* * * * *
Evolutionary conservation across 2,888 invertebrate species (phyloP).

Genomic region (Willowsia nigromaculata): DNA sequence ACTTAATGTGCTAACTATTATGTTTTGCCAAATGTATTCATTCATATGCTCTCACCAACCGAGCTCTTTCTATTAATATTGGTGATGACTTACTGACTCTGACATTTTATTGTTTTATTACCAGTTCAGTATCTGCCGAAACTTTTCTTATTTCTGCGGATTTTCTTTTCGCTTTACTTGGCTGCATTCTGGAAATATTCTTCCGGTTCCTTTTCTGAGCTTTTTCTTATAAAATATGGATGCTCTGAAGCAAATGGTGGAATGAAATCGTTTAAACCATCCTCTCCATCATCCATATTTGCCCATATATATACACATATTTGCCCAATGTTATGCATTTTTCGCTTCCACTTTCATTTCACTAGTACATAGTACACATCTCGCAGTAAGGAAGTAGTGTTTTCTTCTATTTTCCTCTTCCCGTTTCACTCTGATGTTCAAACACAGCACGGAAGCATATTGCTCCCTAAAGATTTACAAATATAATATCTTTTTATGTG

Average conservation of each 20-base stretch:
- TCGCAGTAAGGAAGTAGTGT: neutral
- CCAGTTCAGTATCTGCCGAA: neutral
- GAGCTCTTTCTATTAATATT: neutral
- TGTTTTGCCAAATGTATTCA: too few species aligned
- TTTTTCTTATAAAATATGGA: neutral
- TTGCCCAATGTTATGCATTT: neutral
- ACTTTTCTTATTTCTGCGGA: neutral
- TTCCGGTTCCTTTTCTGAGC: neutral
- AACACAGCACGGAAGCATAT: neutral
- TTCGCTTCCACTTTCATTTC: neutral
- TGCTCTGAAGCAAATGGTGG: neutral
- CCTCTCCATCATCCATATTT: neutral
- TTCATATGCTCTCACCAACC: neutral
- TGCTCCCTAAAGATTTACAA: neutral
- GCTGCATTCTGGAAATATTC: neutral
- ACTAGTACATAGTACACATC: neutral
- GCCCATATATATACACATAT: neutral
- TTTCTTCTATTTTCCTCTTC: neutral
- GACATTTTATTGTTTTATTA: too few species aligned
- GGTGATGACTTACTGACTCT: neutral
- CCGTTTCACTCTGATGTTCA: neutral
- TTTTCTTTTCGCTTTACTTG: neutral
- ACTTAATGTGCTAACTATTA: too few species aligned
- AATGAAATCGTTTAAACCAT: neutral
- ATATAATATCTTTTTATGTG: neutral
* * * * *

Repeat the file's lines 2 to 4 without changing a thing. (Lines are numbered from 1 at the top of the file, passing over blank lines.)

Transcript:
Genomic region (Willowsia nigromaculata): DNA sequence ACTTAATGTGCTAACTATTATGTTTTGCCAAATGTATTCATTCATATGCTCTCACCAACCGAGCTCTTTCTATTAATATTGGTGATGACTTACTGACTCTGACATTTTATTGTTTTATTACCAGTTCAGTATCTGCCGAAACTTTTCTTATTTCTGCGGATTTTCTTTTCGCTTTACTTGGCTGCATTCTGGAAATATTCTTCCGGTTCCTTTTCTGAGCTTTTTCTTATAAAATATGGATGCTCTGAAGCAAATGGTGGAATGAAATCGTTTAAACCATCCTCTCCATCATCCATATTTGCCCATATATATACACATATTTGCCCAATGTTATGCATTTTTCGCTTCCACTTTCATTTCACTAGTACATAGTACACATCTCGCAGTAAGGAAGTAGTGTTTTCTTCTATTTTCCTCTTCCCGTTTCACTCTGATGTTCAAACACAGCACGGAAGCATATTGCTCCCTAAAGATTTACAAATATAATATCTTTTTATGTG

Average conservation of each 20-base stretch:
- TCGCAGTAAGGAAGTAGTGT: neutral